Nea Pafos (Chypre): Completion of the fourth excavation season on the “Fabrika” hill

Completion of the fourth excavation season on the “Fabrika” hill in Nea Paphos

Department of Antiquities

Source -


The Ministry of Communications and Works, Department of Antiquities, announces the completion of the fourth excavation season of the French Archaeological Mission, directed by Dr. Claire Balandier, Professor of Ancient History and Archaeology at the University of Avignon, France, which was conducted from June 8 to July 10 2011 on the “Fabrika” hill in Nea Pafos. 

During this season the excavations continued north (site A) and south-east (site B) of the previously excavated areas.

To the north, the excavations continued in the building, which was partly excavated during the 2010 season. The room to the south was completely excavated and its foundations were located at a depth of more than 4 m. Although the stratigraphy is still under study, material dating to the 2nd and 1st century B.C. was uncovered in its foundations, whereas the destruction layer most likely dates to the 1st century A.D.

The destruction layer was completely excavated at the room to the east. Two pillars delineate a wall that divided the room in two areas linked by an opening in the wall. The southernmost area appears to have been abandoned in the 1st century A.D. The building continued to be operational, but in a more confined space.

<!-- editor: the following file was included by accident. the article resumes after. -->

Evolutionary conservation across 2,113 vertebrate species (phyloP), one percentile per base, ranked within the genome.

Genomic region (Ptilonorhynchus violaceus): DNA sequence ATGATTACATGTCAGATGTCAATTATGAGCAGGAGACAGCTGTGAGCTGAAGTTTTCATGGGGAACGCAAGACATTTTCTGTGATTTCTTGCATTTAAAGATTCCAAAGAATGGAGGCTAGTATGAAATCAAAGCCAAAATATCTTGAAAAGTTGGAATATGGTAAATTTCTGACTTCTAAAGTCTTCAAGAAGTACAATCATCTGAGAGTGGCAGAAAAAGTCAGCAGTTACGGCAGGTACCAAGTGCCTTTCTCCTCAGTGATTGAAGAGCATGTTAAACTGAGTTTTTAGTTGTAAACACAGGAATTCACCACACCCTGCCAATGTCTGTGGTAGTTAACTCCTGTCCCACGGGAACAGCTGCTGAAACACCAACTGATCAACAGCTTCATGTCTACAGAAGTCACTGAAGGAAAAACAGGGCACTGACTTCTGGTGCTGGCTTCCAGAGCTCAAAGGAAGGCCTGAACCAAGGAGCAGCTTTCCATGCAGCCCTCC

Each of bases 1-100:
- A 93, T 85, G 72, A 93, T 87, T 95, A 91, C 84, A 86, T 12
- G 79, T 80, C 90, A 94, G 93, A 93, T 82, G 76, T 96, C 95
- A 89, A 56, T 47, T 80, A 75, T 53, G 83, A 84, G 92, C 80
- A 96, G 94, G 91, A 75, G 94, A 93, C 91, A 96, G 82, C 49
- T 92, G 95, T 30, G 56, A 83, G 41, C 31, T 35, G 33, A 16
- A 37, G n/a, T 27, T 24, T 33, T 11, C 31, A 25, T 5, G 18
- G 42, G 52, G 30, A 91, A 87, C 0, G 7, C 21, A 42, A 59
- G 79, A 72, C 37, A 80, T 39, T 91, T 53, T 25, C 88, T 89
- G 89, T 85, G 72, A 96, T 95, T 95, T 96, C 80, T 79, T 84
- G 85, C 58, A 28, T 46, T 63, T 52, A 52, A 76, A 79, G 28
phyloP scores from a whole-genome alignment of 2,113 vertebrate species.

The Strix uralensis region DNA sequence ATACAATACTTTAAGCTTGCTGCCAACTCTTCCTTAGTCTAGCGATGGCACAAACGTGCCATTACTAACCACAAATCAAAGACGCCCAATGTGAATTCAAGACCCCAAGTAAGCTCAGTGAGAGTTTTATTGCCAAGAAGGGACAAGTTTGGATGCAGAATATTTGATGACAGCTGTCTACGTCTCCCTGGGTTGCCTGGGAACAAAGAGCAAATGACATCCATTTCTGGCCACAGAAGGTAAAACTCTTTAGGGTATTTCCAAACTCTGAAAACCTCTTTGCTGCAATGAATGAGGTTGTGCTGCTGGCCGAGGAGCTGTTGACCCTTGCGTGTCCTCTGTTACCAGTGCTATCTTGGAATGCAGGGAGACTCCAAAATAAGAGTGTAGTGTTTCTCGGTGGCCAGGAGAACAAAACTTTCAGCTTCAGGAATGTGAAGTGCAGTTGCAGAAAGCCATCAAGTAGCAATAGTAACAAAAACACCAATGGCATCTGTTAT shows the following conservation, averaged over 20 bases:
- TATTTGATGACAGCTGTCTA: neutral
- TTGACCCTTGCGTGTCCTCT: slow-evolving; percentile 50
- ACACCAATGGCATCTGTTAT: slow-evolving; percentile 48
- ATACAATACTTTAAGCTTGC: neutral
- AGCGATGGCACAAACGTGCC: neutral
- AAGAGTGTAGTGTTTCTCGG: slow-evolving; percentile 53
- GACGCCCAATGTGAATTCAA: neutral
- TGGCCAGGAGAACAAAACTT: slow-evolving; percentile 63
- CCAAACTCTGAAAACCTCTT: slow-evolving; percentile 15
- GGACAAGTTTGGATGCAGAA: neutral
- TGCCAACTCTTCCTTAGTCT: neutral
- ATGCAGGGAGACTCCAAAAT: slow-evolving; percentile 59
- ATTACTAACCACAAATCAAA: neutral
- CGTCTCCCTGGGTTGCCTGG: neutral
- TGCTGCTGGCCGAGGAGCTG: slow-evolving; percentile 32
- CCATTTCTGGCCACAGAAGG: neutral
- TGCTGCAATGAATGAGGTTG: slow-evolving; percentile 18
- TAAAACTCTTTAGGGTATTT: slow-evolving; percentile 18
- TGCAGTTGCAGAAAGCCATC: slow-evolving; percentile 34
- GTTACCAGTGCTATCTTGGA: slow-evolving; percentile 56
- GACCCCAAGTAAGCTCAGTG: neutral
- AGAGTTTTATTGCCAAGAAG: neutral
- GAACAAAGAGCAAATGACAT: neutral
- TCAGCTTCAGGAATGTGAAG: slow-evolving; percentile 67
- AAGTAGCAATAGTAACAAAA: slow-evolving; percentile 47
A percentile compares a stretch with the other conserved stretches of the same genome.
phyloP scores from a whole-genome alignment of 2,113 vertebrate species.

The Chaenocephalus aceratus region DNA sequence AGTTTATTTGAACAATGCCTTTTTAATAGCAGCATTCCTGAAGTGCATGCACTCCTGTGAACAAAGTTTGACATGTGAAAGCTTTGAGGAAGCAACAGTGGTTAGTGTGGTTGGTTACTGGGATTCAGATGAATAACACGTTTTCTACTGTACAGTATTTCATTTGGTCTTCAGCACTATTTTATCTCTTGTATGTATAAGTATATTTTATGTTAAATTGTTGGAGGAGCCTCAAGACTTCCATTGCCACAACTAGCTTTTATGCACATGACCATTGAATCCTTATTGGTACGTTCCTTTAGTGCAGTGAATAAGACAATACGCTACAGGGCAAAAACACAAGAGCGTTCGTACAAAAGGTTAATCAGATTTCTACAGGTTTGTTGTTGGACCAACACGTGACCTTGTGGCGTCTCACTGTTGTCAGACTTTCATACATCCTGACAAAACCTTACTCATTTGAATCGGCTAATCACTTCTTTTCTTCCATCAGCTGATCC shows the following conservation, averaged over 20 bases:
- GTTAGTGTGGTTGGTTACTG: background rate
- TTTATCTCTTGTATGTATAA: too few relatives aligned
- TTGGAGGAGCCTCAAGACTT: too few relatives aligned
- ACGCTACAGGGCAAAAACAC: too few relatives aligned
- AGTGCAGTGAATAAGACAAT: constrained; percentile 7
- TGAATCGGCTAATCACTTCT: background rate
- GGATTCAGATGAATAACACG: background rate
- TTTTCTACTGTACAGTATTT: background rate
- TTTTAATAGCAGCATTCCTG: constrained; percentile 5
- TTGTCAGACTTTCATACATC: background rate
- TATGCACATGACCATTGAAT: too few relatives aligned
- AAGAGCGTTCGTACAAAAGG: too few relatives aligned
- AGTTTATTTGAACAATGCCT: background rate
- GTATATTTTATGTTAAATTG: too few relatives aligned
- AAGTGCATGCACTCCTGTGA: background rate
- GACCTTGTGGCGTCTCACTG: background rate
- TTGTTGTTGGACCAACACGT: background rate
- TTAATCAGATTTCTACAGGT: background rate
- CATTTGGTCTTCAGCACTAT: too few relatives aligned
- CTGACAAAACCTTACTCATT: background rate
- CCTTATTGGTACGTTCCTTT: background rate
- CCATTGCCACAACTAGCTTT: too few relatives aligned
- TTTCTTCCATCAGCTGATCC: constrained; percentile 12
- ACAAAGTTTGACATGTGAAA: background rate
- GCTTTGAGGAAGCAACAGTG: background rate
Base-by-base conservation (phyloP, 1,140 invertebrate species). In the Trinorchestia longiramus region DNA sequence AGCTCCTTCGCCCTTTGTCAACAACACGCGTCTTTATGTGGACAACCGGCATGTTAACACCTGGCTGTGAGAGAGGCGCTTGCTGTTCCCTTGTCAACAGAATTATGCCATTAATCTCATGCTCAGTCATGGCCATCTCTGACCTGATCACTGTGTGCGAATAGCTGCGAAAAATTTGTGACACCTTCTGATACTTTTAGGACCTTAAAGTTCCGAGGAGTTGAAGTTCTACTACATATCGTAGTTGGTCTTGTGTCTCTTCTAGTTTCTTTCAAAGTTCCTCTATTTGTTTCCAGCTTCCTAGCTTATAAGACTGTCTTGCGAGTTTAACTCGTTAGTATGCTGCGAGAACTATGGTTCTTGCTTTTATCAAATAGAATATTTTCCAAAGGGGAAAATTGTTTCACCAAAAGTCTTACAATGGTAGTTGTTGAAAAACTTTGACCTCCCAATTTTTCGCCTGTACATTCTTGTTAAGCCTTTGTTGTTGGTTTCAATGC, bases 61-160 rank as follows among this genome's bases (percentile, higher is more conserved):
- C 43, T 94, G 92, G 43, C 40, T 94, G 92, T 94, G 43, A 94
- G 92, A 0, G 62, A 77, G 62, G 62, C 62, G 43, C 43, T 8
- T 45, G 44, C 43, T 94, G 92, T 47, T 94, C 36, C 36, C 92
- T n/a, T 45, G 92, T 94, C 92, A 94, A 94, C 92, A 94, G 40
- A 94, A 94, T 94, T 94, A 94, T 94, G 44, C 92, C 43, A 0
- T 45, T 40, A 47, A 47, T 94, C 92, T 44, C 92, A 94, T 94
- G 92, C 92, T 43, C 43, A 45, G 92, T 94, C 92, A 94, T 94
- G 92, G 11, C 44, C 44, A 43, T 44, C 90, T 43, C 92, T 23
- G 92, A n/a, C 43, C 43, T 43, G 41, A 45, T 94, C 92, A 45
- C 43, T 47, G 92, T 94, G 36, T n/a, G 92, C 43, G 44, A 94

Numerous fragments of wall paintings have been unearthed and restored by conservators of the Department of Antiquities. 

To the southeast, the cistern has been fully excavated and a system of carved channels in the rock has been uncovered. These channels were related to the water pipe system (ceramic pipes) that led to the underground aqueduct excavated in 2010 and subsequently to the theatre. 

An important cluster of ceramics was excavated on the slope of the hill. Several pitchers of the Roman period with calcareous concretions indicate a prolonged stay in the water. These ceramics were most likely found in the bottom of the nearby cistern, and were moved to the hill in the 13th century when the cistern was cleared to be reused. This is also attested by the blocks of the cistern associated with the ceramic cluster. 

The “Fabrika” hill appears to have been inhabited as early as the end of the Hellenistic period and occupied through the Roman times. It is not clear when the area was abandoned. No evidence of Byzantine occupation has survived; however, there is material evidence that the hill was partially reoccupied during the Frankish period.

In addition to the above excavations, the French mission has begun to inventory and study the underground quarries at the “Fabrika” hill, which were probably used in the Hellenistic period. The quarries’ extraction phases and methodology are exceptional and can be compared to those of Syracuse and Petra.